As I look over the things I thought I wanted to do and the things I did, there are some differences.  It’s easy to fret about those tasks left undone — no Cross-X blocks made, no basket quilt started.  I can look at other lists I’ve made (I have a classic full-page To Do List from 1993 that has over 65 items on it organized into 8 different categories and neatly typed up) and realize that some will be crossed off, while some will never come to fruition.  My lists as I’ve grown older have become simpler, allowing for things like a trip to the frozen yogurt shop instead of the finishing up of a quilt task, or like taking the time to read to the last page of a novel instead of reworking a binding’s corners.

But after all, it is summer, and what else are summers for than to let the tasks drift like a folded paper boat out on the stream of time, watching it bob and weave and sail out of view?  I can pick up my rotary blade another day, but maybe there won’t be time to stand by a grandchild while they write their sparklered name in dark summer air, or feel the ocean tug the sand from under their feet, enjoying the delicious feeling of being pulled off balance by tides, by time.  By a summer’s moment.

Happy Summer’s End to you all.

FSF Friday–Back Among the Lollypop Forest

I like this part of the Lollypop Tree blocks the best: laying out the color scheme in those great big petals.

The part I like the least, in the cutting and choosing category, is the little circles all around.  I chose Block Five to start back in again, because there only a few circles and they were all jumbo.

Block Ten has a few more circles.  But two down, seven to go.  I’ve got to stop now and get the binding on the gingham quilt (which STILL doesn’t have a proper name) in order to tuck away a few loose ends before the arrival of Barbara and grandchildren.  I went to JoAnn’s yesterday and bought two more boxes of applique pins.  Since my goal this summer is to get these blocks all cut and pinned, and it’s taking one box for two blocks, I may be running there again–or else I’ll resort to the wicked long pins which stab you a lot when you’ve got it under the machine–or maybe pin with the stabbers, then change out.  Playing it by ear.

And what book propelled me through these last couple of days?

On Canaan’s Side, by Sebastian Barry.

A lovely quote: “Bill is gone. What is the sound of an eighty-nine-year-old heart breaking? It might not be much more than silence, and certainly a small slight sound.”  Narrated by an elderly woman, it is her story, and the story of the people she loved.  I listened to this intently as not only is the story interesting and well-told, the language and imagery is inventive and descriptive.

I thought of my own mother, and the people she’s said good-bye to.  And her mother, and then her grandmother, who came over from England, leaving that land behind forever.  I guess all of our lives could be an interesting novel, if only the right author told our story.  And this story is told by exactly the right author.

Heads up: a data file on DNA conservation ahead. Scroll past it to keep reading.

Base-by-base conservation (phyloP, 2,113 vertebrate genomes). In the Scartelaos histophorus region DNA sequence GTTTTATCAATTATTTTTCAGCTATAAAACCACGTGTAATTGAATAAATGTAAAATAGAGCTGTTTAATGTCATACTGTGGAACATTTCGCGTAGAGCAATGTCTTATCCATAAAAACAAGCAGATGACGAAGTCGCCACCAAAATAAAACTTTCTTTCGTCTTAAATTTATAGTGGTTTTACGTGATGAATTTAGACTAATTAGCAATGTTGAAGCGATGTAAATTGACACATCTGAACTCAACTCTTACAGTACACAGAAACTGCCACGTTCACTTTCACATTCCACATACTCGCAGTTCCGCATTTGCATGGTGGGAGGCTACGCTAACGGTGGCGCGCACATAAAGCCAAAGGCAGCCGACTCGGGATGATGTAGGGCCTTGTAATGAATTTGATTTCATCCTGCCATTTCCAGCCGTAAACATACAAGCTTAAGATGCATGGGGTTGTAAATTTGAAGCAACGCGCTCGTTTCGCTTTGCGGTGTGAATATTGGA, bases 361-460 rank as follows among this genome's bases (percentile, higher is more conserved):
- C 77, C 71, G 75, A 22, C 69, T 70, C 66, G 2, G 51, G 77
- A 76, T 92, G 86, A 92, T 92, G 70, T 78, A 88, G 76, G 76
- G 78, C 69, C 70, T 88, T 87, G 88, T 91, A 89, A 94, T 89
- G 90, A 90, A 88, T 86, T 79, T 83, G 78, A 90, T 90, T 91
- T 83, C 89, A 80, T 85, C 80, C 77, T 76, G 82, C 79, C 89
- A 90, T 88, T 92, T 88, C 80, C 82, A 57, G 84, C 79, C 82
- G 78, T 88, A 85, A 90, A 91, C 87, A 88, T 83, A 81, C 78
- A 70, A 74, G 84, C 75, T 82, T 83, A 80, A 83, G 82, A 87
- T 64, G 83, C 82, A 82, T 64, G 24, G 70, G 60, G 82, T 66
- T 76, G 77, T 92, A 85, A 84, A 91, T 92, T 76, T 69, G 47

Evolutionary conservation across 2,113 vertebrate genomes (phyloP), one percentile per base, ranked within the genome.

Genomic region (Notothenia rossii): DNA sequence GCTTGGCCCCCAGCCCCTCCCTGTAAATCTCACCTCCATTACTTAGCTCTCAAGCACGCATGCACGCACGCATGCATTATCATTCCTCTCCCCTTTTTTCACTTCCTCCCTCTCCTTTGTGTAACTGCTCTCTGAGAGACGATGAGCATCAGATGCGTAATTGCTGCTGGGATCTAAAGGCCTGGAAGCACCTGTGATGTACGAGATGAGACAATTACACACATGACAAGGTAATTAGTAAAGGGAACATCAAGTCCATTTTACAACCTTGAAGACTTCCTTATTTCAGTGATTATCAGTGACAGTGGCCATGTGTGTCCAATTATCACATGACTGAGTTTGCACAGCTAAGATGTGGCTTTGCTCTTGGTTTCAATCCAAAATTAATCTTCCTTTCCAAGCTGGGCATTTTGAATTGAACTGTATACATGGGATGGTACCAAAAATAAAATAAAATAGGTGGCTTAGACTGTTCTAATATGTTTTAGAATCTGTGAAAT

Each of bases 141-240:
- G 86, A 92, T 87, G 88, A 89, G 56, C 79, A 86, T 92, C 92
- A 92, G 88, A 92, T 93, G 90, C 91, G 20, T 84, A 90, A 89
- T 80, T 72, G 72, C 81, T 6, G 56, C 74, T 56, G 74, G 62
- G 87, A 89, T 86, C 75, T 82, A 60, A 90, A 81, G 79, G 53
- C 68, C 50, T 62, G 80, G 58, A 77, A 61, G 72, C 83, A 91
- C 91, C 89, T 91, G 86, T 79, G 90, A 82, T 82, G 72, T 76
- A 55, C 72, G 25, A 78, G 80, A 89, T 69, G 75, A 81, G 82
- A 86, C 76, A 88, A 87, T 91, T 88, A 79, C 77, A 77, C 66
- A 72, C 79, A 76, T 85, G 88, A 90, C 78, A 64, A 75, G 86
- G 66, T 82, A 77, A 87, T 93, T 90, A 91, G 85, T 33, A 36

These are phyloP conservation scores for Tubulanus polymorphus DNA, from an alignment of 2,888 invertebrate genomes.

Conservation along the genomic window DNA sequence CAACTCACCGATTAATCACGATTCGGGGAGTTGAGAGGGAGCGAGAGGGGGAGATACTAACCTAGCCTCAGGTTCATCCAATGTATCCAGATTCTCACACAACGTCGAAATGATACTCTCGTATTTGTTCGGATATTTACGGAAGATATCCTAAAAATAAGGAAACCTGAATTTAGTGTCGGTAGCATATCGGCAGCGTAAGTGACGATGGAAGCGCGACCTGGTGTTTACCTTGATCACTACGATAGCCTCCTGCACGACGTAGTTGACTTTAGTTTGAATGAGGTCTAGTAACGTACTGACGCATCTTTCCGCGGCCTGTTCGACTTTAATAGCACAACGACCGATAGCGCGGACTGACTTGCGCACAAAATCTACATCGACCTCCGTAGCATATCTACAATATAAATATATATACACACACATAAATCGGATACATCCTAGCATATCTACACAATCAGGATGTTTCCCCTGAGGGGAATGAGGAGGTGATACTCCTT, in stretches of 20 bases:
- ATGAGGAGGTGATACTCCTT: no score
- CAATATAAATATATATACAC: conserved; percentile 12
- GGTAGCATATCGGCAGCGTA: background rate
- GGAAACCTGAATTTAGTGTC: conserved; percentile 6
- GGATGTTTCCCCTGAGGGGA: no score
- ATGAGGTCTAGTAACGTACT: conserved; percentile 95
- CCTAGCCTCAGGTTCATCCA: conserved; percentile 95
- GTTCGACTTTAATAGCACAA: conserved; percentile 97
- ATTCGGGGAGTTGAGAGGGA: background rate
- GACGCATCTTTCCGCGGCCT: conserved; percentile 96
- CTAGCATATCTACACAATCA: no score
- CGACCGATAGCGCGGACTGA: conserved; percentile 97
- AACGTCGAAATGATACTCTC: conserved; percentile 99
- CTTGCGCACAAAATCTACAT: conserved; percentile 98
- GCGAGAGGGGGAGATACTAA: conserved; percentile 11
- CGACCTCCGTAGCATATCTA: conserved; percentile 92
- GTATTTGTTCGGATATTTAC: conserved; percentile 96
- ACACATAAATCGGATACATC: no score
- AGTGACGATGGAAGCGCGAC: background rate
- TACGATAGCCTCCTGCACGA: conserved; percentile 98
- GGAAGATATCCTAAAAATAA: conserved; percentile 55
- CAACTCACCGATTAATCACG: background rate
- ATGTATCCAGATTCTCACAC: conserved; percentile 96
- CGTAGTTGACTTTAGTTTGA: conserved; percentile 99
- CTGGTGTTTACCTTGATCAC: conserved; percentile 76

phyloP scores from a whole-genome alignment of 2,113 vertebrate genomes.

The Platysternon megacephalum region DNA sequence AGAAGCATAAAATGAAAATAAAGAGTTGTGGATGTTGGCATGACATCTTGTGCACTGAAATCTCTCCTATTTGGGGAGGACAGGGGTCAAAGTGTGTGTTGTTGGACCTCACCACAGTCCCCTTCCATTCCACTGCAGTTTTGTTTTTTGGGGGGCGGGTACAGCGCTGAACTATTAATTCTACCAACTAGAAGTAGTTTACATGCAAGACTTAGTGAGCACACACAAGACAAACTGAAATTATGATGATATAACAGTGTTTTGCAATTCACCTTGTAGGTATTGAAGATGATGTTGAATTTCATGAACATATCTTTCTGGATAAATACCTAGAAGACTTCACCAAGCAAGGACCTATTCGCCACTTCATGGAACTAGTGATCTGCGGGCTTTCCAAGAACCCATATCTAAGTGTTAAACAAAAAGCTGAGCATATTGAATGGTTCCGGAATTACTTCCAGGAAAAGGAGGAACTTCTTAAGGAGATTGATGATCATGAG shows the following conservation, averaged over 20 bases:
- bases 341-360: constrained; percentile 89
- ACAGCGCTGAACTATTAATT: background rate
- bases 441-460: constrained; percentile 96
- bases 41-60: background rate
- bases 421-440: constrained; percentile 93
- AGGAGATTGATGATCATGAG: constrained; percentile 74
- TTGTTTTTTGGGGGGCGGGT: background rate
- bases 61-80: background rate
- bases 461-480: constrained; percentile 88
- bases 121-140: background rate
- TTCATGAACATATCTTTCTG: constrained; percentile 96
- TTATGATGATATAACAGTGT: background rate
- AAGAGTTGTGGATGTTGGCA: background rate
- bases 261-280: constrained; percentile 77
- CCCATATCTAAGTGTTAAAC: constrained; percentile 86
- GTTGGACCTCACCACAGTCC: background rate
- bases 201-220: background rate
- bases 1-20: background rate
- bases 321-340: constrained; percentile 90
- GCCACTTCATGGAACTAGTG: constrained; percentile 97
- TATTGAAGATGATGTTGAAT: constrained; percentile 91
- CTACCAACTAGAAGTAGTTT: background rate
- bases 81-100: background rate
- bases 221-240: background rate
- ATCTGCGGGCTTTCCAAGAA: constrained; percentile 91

I loved listening to it, as the narrator gave shade and color to the characters, perfectly intoning the Irish inflection, as well as the Greek shopkeeper in the later section.  It’s not a long novel to listen to–only 7+ hours–a relief after the last one I listened to, which was fifteen-plus hours (with irritating piano music off and on).

Gingham Quilt Top All Done!

I sewed steadily while listening to The Shadow of the Wind, by Carlos Ruiz Zafron, a worldwide bestseller when it was released in 2001, and finished my gingham quilt top.  At an especially gripping part of the novel, I sewed in a border block backwards.

I discovered this AFTER I’d dropped it off at the quilter, so had to run back there this morning and retrieve the quilt top to fix it.  She’ll have it to me in time for our Gingham Reveal Date, which is July 4th.  And no, I’m not going to show you the quilt before that.  Okay, maybe a little.

All I’ve got to say is I’m converted to gingham!

On the sewing part: some of the gingham was that lighter weight fabric that is found in JoAnn’s and some of it was cotton.  I really had no trouble at all sewing them together.  I used Kona white as the accent, and the blend fabrics worked fine with the cotton.  My thread was the polyester Guterman from JoAnn’s, and the only difference is how it smells when you press it–you’ll see.  But don’t hesitate to grab some large check ginghams and mix them with the cottons you can buy.  It all worked just fine.

Krista, of KristaStitched, and I dreamed up this gingham thing because I’d come into a load of ginghams.  I researched where to buy more (see this post) and bought a few more.  The finished quilt is so amazingly fun.  There’s just something about gingham that says summer and high spirits and picnics and lazy days.  I’m so glad we decided to do this, and I hope you’ll all play along!